THEIR LIFE'S WORK
by Joanie Eppinga
Many physicians focus on science, research, or technology. For Thomas Caprio ’96, M.D., it’s the people who are compelling.
Caprio, medical director–visiting nurse service and associate professor of medicine/geriatrics at the University of Rochester Medical Center, says listening to patients and shaping treatment plans that meet their needs is at the heart of his practice. “There’s a lot of technology out there,” he says, “and a lot of medications, but the key is to come up with the right plan for that particular patient.”
Patient-centeredness is a new focus of medicine in general, according to Caprio, who majored in biochemistry and completed the courses for a pre-med minor. However, he notes that the field of geriatrics has had that emphasis for more than a decade — a main reason he chose the specialty.
Additionally, Caprio says he’s always had an interest in older adults, thanks to experiences with relatives facing Alzheimer’s and other age-related conditions. Watching his parents act as caregivers for those family members made an impression on Caprio.
That impression deepened when he began working with older adults and listening to their life stories. At the same time, he was working in the medical field with mentors he admired. When one of the physicians said, “You should think about geriatrics—you’d be good at this,” Caprio realized the doctor had identified interests even he wasn’t aware he had.
“That was a pivotal moment for me,” Caprio says. “Within three days, I’d signed up for the geriatrics program at Rochester. I knew I would find a kinship with people in that field.”
In his current work in geriatrics and palliative care, Caprio sees patients and teaches students. Asked what he most wants his students to learn, Caprio answers, “To focus on a patient’s level of function. The main questions are, what has changed for that patient and what can we improve?”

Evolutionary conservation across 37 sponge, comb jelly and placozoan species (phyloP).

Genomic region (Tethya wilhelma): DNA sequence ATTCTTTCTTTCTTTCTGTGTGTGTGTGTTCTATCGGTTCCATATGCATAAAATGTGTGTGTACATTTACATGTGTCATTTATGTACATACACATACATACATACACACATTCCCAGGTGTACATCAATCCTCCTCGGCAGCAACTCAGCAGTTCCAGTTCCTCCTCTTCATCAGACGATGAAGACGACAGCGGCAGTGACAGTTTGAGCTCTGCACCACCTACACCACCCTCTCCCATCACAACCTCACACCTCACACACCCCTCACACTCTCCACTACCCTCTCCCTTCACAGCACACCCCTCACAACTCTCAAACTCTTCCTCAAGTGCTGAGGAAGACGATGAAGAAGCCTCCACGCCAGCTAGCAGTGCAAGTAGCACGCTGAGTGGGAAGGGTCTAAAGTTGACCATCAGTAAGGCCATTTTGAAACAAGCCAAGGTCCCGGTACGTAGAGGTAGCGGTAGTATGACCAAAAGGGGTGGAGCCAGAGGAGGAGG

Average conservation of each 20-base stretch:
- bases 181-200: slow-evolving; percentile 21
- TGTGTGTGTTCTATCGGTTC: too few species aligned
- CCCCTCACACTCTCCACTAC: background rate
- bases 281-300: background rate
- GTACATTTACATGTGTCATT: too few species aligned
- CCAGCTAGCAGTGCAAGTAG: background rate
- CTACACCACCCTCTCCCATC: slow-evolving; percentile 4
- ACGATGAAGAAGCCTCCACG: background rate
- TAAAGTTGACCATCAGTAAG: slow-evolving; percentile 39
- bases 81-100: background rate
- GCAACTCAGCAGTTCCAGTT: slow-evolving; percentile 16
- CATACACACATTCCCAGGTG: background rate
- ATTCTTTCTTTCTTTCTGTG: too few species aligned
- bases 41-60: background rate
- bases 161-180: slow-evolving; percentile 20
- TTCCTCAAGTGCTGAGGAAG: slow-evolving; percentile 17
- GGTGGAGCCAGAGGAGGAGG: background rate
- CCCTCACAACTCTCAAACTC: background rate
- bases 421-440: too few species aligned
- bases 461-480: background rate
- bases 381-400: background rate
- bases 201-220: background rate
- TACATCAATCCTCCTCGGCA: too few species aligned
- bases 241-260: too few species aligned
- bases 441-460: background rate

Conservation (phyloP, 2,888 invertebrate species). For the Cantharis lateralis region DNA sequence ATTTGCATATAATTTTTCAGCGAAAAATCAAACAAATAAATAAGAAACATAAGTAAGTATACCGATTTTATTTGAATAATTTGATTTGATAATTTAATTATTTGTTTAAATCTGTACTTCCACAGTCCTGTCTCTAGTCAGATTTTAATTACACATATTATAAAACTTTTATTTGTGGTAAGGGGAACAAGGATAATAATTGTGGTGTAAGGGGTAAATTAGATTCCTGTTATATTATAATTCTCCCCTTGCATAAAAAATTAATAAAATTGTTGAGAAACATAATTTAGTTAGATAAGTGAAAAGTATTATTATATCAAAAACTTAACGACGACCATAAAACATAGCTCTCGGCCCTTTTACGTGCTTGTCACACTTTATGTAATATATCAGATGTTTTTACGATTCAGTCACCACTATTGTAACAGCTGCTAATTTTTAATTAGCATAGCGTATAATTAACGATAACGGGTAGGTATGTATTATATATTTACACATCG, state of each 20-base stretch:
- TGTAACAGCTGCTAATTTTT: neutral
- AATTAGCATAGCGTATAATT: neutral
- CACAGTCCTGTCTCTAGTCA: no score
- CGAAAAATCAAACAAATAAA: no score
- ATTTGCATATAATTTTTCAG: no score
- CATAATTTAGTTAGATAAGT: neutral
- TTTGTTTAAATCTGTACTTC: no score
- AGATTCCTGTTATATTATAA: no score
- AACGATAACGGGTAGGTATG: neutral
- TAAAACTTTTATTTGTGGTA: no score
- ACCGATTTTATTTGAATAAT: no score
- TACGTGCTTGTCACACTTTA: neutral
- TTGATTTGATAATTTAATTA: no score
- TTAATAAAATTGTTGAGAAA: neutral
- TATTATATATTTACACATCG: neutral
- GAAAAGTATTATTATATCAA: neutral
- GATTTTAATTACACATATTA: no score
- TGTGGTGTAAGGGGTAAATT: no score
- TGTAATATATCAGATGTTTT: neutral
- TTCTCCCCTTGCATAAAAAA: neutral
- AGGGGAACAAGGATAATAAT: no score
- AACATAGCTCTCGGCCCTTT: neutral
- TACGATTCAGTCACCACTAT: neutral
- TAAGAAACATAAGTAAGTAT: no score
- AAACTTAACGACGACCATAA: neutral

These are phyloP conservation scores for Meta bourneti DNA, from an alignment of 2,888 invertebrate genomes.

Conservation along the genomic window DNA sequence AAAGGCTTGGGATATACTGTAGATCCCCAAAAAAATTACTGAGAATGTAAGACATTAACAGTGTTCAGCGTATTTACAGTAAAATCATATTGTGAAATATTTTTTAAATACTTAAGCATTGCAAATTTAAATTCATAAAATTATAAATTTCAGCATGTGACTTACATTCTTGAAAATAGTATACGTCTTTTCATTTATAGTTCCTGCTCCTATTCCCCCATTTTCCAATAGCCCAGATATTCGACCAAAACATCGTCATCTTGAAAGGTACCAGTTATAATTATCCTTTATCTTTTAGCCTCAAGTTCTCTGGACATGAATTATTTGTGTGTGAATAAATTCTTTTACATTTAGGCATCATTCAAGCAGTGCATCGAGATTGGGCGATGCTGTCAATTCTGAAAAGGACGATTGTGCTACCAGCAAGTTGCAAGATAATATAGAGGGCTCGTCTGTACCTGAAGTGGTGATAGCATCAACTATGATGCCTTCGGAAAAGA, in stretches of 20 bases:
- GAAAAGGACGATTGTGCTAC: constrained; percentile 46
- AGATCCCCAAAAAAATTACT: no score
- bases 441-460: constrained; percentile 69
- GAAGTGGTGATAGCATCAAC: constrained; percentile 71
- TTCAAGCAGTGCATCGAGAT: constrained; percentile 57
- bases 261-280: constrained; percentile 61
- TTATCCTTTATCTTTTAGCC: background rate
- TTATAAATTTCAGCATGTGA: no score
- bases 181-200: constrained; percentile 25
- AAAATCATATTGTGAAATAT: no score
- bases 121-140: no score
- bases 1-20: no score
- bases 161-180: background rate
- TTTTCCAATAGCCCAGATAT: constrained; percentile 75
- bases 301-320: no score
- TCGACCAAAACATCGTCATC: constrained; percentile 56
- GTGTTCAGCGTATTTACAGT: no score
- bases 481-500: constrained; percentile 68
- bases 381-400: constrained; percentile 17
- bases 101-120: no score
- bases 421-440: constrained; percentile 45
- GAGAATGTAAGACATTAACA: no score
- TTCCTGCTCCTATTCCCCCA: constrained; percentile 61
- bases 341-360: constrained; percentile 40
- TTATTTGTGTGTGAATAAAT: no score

Answering those questions with every patient is rewarding, says Caprio. Patients and their families express deep appreciation for the time, attention, and thoughtfulness they receive, which “fulfills me in what I’m doing,” he notes.
Caprio is not alone in his passion. He recalls that he and his twin brother Anthony Caprio ’96 shared the desire to be a doctor since they were very young. “We took a path that was parallel—both attending Nazareth, the same medical school and residency training, and both ending up in geriatrics,” he says. The brothers’ paths diverged when Tony moved to North Carolina, but they stay in touch, meet at medical conferences, and share resources. Caprio notes, “It’s a lot of fun having a colleague, friend, and twin brother all in one person!”
Caprio also finds enjoyment in the variety of his practice. “No two days are the same,” he says. “One day I’ll be traveling between a nursing home and a classroom; another, I’ll be conducting research.”
No matter what Caprio’s schedule holds, though, the focus on the person remains paramount. “It’s important to be good at the science of medicine,” he says. “But treating the person taps into the art of the practice.”
Joanie Eppinga is a writer and editor in Spokane, Washington.